We were told that lowering the alcohol drink-drive limit would save lives. Logic suggested this was rubbish and would only criminalise people who would have been fine under the old limit.
Turns out the sceptics were right.
There has been only one confirmed road death in which the driver at fault had drunk enough alcohol to put them between the new and old drink-driving limits.
Labour transport spokeswoman Sue Moroney said the single death showed that lower-end drink-driving was not a high-risk area, and that a rise in the national road toll showed the Government’s road safety measures were not working.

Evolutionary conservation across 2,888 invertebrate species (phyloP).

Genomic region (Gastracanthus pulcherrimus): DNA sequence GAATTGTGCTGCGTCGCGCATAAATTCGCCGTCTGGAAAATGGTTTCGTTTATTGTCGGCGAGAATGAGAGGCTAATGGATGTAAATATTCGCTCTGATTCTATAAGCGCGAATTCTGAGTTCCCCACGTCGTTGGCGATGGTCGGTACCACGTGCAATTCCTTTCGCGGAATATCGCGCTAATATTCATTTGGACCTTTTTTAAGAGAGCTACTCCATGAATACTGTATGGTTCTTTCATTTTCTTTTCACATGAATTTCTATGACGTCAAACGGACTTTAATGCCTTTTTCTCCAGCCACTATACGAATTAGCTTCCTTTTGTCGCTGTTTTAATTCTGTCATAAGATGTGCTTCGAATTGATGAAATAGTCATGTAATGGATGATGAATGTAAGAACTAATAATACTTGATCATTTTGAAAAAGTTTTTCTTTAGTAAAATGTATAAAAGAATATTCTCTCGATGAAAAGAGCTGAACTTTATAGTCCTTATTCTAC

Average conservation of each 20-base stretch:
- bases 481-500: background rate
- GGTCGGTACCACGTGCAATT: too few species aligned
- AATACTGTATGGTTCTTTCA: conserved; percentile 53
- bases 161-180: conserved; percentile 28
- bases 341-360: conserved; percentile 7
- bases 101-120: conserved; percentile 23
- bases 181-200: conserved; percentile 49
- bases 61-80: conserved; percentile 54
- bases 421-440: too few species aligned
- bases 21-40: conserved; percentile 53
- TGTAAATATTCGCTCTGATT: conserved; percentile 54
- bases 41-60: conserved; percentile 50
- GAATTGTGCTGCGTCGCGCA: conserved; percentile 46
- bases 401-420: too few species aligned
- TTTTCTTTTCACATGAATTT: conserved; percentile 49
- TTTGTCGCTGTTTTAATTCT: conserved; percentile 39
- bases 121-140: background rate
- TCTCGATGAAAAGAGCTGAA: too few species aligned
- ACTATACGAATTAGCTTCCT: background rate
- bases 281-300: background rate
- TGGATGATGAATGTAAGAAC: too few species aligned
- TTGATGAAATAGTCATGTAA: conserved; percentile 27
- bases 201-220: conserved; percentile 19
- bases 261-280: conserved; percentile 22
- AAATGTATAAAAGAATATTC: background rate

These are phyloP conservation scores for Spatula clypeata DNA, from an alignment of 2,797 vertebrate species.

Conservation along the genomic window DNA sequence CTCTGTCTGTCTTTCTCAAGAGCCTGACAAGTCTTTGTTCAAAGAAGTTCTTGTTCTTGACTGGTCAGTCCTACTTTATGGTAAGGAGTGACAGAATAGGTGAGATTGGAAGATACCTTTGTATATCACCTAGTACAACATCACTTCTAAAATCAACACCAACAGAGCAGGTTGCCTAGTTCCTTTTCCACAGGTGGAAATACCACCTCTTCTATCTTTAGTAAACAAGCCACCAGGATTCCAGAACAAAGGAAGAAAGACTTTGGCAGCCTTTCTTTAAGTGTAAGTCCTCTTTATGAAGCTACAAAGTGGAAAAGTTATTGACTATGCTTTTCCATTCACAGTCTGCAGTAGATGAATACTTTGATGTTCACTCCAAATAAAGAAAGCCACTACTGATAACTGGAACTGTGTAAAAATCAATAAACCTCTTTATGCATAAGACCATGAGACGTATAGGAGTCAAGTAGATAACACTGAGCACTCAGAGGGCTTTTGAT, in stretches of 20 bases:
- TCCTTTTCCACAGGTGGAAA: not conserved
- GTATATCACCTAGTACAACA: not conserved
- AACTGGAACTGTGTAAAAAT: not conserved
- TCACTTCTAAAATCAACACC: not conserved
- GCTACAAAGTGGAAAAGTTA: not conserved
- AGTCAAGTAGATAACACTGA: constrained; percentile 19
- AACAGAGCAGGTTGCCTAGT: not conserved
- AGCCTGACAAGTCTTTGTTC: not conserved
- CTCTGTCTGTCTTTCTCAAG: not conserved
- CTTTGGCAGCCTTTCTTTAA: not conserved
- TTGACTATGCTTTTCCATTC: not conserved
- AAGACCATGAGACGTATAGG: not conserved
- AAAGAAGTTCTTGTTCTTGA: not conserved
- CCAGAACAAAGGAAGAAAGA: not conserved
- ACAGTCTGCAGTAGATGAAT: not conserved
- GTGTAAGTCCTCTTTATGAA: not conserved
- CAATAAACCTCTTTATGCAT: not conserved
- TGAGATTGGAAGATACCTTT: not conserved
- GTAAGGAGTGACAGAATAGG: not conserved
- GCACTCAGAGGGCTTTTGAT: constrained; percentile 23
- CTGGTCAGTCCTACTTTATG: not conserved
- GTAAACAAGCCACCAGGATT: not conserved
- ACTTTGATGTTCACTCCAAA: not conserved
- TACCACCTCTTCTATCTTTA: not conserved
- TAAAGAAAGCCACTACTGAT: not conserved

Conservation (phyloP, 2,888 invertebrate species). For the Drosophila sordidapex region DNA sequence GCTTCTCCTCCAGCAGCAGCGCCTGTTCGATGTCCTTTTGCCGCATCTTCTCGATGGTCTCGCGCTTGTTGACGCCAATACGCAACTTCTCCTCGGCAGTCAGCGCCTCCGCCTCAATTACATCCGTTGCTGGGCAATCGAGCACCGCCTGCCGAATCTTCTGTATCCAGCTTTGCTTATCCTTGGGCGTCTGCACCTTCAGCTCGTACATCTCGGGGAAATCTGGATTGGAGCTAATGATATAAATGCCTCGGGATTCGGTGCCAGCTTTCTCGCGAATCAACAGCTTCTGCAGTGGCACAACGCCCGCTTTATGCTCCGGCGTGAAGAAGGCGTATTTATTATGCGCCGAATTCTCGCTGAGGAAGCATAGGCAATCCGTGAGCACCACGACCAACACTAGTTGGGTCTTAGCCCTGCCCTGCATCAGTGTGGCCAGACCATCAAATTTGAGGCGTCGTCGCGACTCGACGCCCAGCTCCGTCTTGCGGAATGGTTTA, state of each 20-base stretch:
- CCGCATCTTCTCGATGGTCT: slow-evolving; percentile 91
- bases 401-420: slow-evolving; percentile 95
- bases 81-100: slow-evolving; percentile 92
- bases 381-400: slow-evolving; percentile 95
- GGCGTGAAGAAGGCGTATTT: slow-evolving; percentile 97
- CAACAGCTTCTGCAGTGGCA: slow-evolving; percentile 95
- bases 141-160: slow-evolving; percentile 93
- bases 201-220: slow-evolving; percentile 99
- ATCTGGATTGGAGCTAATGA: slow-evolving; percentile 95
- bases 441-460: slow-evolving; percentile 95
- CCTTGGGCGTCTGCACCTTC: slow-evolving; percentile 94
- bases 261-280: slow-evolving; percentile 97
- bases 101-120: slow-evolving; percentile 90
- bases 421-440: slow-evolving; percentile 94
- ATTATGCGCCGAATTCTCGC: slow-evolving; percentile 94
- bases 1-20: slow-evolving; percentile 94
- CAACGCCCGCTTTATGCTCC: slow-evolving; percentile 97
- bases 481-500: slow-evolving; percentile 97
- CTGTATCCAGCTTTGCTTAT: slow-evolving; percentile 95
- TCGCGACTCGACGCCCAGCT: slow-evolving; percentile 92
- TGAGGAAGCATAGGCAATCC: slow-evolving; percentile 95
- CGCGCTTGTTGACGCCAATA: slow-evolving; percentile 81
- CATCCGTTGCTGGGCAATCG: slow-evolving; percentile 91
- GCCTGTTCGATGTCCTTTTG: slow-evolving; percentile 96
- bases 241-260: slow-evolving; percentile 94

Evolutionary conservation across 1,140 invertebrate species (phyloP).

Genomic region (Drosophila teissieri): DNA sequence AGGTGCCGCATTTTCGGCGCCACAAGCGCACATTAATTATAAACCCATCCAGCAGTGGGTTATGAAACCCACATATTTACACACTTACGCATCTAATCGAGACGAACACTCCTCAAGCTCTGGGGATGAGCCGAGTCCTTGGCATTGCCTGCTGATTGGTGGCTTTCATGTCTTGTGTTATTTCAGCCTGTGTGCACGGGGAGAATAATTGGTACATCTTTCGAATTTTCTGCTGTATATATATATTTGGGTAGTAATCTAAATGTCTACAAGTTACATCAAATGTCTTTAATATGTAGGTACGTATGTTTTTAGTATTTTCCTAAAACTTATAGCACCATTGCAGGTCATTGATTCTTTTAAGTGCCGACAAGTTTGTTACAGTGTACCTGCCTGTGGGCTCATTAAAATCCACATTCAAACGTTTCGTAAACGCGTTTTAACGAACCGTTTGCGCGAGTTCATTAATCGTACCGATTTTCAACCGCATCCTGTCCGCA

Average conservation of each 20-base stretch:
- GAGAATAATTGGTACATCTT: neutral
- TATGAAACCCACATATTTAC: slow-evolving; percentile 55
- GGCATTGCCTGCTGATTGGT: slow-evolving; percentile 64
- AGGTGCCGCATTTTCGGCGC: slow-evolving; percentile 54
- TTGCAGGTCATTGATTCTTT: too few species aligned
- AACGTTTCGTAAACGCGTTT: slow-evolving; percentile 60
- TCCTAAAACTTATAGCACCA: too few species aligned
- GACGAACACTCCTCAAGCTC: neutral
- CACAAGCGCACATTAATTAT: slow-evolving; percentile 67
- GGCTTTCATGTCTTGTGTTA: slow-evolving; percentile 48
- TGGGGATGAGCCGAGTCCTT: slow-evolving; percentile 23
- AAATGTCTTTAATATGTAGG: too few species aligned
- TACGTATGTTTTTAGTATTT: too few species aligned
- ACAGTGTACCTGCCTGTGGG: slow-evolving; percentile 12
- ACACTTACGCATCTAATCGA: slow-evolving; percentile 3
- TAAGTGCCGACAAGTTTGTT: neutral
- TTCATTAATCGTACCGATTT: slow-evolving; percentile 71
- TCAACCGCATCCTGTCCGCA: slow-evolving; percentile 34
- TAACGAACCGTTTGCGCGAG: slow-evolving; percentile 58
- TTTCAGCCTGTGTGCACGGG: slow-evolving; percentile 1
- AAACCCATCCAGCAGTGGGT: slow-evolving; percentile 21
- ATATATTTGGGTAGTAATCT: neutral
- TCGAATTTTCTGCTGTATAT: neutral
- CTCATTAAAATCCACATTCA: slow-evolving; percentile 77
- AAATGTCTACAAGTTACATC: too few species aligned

A total of 320 people died on the roads last year, compared with 294 in 2014. There have been 52 road deaths so far this year, against 49 by the same time last year.
Before the new limit of 50 milligrams of alcohol per 100 millilitres of blood, or 250 micrograms of alcohol per litre of breath, was introduced in December 2014, the Ministry of Transport estimated it would save three lives a year, as well as 64 minor and serious injuries.